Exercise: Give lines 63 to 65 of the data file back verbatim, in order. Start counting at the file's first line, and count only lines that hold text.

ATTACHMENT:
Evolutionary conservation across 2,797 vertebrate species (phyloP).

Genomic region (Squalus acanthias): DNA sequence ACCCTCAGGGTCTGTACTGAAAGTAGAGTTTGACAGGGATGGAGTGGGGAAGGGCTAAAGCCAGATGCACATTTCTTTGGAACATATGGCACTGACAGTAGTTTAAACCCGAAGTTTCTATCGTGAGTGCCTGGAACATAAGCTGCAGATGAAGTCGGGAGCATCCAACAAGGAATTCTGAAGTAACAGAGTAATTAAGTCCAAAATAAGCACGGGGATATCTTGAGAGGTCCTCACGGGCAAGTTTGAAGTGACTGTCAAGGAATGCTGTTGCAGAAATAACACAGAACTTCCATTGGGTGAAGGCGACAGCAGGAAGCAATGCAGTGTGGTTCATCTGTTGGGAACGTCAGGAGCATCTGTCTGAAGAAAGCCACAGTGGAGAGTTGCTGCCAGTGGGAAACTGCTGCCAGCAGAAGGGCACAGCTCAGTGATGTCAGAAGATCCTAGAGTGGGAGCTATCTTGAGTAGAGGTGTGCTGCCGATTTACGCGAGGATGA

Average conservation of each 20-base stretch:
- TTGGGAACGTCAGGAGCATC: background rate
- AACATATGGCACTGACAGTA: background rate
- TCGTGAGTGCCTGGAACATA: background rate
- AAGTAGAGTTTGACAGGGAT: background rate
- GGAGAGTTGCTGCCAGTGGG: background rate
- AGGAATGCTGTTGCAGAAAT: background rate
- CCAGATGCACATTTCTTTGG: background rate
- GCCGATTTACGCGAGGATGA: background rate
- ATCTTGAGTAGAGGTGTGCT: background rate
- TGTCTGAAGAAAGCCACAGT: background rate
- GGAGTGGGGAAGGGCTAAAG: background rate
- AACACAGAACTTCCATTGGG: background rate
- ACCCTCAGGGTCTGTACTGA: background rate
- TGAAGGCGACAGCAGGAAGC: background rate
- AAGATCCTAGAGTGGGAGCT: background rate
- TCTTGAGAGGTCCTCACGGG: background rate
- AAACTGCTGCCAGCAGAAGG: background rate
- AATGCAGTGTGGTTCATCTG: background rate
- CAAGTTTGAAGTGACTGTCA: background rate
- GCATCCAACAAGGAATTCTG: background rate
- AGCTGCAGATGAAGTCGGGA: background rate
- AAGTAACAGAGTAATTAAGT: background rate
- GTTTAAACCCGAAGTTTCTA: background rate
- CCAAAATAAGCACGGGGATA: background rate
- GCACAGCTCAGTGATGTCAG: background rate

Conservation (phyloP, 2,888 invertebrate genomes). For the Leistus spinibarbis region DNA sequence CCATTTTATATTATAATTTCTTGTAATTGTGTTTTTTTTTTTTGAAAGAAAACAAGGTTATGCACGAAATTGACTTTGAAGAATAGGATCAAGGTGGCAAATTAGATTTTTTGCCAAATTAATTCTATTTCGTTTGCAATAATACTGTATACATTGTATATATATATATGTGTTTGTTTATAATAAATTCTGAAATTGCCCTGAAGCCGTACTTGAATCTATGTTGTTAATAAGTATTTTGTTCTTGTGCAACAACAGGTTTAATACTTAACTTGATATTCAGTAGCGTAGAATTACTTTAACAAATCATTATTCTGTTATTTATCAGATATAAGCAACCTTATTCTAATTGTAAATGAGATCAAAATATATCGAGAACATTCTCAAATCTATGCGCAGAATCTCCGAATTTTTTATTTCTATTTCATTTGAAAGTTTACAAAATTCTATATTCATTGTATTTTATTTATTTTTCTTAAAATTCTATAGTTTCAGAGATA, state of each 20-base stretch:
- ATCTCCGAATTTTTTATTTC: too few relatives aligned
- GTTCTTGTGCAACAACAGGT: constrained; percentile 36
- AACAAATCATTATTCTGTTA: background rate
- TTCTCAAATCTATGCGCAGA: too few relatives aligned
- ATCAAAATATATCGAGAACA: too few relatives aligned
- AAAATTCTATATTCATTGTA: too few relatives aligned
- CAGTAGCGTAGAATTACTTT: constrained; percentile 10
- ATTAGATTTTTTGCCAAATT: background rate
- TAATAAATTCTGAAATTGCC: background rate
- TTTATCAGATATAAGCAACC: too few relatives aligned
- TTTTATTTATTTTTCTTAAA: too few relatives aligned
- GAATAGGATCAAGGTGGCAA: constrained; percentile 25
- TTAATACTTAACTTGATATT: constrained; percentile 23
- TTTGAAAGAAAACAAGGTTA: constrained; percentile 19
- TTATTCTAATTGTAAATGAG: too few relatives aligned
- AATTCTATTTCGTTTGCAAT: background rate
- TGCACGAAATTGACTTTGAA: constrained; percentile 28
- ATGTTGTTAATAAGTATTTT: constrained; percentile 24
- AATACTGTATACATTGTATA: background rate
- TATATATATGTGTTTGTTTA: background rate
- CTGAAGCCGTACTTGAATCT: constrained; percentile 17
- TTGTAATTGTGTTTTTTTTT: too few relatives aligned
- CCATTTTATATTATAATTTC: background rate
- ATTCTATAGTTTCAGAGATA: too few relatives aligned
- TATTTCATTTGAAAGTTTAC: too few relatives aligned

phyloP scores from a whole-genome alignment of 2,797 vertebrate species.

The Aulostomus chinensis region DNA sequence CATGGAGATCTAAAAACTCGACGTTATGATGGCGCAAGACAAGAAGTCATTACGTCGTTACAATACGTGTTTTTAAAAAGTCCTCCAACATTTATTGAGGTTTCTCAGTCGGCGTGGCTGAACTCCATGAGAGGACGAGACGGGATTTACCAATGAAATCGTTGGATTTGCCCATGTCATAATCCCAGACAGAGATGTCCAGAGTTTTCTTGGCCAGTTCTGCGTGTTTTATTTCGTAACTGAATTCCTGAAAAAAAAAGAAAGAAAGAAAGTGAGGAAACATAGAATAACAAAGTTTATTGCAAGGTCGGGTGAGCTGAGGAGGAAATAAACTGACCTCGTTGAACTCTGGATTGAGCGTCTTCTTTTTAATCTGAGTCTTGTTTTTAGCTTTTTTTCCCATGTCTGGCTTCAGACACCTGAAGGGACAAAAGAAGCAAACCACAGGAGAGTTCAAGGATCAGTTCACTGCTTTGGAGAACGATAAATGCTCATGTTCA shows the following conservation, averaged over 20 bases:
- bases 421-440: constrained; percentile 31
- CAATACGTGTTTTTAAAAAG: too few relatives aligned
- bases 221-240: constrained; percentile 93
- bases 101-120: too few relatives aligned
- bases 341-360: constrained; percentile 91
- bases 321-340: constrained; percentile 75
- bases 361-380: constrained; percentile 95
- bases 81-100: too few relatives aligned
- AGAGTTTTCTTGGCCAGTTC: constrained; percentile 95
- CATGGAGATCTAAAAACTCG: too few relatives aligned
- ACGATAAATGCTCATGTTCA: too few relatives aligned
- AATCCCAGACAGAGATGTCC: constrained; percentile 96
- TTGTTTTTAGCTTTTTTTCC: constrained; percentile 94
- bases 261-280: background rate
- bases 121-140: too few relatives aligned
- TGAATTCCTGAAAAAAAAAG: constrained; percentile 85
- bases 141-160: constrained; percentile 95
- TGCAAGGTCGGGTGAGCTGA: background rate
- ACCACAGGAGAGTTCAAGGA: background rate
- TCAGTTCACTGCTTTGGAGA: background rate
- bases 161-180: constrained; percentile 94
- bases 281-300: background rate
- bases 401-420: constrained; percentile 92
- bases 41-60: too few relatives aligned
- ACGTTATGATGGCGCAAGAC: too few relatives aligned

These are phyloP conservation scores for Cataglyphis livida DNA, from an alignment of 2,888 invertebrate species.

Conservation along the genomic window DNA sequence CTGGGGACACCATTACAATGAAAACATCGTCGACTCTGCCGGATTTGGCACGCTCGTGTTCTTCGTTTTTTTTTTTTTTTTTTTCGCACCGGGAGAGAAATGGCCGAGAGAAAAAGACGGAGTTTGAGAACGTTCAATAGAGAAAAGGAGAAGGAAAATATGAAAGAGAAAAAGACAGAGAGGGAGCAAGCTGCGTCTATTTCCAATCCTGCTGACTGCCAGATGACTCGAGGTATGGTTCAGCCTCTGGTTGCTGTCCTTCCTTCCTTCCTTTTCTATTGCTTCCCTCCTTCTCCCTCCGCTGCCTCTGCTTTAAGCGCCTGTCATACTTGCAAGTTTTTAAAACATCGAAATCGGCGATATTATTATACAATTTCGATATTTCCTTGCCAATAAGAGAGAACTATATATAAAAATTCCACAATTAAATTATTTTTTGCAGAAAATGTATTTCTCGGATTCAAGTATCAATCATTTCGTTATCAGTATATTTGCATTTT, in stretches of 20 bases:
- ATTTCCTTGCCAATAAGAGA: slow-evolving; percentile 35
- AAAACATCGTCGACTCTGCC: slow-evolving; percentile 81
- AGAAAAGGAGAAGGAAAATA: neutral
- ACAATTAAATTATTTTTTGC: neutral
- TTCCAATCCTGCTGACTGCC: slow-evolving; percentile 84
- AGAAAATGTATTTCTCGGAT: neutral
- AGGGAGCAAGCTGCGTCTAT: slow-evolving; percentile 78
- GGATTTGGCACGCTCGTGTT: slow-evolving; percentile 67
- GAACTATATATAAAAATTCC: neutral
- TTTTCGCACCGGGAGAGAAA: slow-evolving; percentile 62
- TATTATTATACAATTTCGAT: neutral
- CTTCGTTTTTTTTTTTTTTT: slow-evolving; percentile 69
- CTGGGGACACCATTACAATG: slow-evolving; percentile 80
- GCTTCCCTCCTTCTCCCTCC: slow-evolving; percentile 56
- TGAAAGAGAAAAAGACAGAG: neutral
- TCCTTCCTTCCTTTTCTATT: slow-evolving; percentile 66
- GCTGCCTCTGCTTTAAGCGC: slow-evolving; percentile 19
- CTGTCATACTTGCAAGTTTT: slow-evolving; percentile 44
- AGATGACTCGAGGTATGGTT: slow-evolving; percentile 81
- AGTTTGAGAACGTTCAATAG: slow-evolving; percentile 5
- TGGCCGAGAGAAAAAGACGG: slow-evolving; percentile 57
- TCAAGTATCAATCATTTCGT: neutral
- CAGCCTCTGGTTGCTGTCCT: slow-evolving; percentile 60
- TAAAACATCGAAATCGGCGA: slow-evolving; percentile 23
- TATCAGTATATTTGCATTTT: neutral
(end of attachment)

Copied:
- bases 361-380: constrained; percentile 95
- bases 81-100: too few relatives aligned
- AGAGTTTTCTTGGCCAGTTC: constrained; percentile 95